Surgery, cancer and mortality among patients with ulcerative colitis diagnosed 1962-1987 and followed until 2017 in a Danish population-based inception cohort

Aliment Pharmacol Ther. 2021 Oct 29. doi: 10.1111/apt.16677. Online ahead of print.

Abstract

Background: Long-term data on the natural disease course of unselected patients with ulcerative colitis (UC) are limited.

Aims: To determine the long-term course and prognosis of UC, including patients' risks of surgery, cancer and mortality, in a population-based cohort followed for over 50 years METHODS: All incident patients with UC diagnosed between 1962 and 1987 in Copenhagen County, Denmark were included in a population-based cohort. We extracted information about IBD-related surgeries, cancers and mortality from patient files from 1962 to 1987, and from the Danish National Patient Registry, Cancer Registry, and Register of Causes of Death during 1988-2017. Patients were matched with up to 50 individuals from the general population.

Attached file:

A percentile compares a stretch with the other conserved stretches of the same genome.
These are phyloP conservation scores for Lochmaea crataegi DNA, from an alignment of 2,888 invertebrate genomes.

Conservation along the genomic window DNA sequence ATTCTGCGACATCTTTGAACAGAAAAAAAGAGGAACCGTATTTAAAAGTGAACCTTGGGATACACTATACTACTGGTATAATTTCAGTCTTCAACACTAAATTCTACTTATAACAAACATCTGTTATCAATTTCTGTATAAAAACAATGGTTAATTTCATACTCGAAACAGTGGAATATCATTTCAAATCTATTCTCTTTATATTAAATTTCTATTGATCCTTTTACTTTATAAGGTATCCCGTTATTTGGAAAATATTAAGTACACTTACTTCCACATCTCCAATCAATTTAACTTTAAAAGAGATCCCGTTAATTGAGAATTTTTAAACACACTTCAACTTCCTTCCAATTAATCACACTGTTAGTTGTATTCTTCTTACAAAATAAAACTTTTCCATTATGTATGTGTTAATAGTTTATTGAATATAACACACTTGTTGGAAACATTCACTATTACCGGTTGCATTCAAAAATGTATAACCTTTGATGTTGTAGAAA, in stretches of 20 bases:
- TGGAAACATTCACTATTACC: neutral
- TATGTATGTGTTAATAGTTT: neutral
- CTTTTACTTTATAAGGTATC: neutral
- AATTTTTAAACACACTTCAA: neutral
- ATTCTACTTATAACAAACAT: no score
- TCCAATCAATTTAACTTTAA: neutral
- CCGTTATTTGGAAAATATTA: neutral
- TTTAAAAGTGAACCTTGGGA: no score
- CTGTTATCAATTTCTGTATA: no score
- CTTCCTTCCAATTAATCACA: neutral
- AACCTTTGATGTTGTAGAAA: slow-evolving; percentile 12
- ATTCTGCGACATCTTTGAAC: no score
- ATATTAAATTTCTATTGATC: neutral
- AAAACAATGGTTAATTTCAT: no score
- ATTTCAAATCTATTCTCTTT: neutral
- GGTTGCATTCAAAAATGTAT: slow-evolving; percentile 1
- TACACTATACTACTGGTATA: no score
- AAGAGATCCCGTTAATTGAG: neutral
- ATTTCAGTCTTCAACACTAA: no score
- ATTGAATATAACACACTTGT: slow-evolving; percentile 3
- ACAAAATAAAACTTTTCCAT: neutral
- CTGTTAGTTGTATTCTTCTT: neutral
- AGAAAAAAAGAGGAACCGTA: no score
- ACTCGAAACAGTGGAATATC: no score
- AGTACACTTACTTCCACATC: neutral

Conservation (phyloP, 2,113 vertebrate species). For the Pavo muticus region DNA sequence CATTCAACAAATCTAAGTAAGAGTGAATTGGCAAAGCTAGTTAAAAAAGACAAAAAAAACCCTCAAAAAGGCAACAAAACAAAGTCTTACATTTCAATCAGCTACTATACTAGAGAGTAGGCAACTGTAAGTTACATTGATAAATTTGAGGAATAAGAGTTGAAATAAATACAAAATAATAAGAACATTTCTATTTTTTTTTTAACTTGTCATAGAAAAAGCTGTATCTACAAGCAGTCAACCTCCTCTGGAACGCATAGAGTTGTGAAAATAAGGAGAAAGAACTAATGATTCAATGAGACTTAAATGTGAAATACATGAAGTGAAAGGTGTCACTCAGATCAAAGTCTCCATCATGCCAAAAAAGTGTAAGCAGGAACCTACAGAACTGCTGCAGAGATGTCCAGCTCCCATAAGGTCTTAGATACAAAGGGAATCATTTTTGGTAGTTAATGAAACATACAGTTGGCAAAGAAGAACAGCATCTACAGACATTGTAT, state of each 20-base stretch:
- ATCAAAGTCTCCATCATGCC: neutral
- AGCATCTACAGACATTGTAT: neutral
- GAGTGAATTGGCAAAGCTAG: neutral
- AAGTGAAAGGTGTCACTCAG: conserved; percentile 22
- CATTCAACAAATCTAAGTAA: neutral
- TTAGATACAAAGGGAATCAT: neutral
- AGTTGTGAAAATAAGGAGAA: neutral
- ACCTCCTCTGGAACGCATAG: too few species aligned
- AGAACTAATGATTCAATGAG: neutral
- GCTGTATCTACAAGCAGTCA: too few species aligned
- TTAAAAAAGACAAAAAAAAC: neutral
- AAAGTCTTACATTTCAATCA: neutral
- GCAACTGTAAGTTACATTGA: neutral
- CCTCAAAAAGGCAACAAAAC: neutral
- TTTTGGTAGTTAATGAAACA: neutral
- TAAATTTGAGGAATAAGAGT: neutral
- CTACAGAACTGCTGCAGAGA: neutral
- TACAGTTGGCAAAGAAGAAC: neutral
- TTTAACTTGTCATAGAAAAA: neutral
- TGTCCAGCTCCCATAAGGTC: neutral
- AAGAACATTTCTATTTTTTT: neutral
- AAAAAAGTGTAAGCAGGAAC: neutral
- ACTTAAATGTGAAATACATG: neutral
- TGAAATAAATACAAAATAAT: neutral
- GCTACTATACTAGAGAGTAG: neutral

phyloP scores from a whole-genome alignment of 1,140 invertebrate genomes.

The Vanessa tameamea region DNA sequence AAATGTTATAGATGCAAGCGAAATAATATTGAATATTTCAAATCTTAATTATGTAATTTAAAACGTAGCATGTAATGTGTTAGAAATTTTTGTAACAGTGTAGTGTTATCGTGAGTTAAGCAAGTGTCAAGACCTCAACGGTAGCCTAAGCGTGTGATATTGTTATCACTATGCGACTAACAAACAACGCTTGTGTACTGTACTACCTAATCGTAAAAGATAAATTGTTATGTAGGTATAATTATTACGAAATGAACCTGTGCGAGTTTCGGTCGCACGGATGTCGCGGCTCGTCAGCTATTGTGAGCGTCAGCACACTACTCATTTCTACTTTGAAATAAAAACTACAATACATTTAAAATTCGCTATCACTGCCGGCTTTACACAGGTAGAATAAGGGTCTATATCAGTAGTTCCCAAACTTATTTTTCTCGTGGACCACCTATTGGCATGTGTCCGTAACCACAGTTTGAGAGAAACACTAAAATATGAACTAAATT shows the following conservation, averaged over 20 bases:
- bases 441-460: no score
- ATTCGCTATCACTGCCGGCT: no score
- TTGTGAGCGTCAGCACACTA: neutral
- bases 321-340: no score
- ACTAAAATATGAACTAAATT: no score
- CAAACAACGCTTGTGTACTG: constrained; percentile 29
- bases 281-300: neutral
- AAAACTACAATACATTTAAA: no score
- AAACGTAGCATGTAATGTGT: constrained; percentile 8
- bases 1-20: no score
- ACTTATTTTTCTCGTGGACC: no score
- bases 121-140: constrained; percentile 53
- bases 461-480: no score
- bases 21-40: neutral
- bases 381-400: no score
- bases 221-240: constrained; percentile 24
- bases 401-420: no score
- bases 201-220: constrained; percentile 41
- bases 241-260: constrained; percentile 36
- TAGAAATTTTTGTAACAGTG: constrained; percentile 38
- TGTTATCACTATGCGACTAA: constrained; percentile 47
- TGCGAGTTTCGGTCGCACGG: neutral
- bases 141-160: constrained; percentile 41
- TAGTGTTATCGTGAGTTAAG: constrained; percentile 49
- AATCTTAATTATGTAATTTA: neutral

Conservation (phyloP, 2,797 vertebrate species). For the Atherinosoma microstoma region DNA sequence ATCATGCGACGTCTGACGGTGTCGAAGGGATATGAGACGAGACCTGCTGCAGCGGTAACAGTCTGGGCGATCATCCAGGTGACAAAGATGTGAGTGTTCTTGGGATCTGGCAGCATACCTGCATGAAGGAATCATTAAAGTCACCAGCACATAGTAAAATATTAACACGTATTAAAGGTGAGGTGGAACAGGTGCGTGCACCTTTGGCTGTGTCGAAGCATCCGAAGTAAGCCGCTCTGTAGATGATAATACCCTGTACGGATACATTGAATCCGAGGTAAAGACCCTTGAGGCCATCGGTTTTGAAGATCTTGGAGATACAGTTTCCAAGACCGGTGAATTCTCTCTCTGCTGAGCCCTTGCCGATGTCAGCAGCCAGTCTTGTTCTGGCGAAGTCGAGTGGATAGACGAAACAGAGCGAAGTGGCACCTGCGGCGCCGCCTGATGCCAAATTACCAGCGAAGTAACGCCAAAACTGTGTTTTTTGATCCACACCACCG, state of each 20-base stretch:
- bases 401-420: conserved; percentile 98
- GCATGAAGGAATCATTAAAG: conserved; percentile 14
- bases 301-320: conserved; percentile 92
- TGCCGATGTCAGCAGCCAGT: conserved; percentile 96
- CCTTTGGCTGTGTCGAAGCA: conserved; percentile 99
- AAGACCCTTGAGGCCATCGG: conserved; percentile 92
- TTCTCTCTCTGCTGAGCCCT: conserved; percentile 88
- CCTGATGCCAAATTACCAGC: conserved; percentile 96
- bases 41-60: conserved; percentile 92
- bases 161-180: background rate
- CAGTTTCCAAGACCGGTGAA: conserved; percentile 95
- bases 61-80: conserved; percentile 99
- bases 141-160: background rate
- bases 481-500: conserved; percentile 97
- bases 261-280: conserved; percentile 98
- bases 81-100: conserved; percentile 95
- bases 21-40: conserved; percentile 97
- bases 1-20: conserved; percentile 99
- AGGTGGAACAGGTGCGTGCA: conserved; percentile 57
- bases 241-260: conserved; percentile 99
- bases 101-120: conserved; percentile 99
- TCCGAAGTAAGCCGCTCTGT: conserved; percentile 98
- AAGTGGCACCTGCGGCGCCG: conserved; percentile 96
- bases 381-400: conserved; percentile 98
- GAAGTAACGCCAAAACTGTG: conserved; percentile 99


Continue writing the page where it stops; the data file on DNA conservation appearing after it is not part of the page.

Results: We followed 1161 patients for a median of 34 years (range: 0.1-56.0). Median age at diagnosis was 33 years (range: 2-88). The cumulative probability of colectomy 10, 20, 30, 40 and 50 years after diagnosis was 22% (95% CI: 20%-25%), 27% (95% CI: 25%-30%), 31% (95% CI: 28%-34%), 34% (95% CI: 31%-37%), and 40% (95% CI: 36%-44%), respectively. The risk of small intestinal, colon, rectal and anal cancer was higher than among controls, as was cancer of the skin, pancreas and thyroid. All-cause mortality was lower than controls (adjusted RR: 0.90, 95% CI: 0.82-0.99).

Conclusion: In this population-based cohort of UC patients diagnosed between 1962 and 1987, 40% underwent colectomy within 50 years of diagnosis. Physicians need to be aware that UC patients are at increased risk of intestinal and extra-intestinal cancers. However, UC patients' risk of mortality is comparable to that of the background population.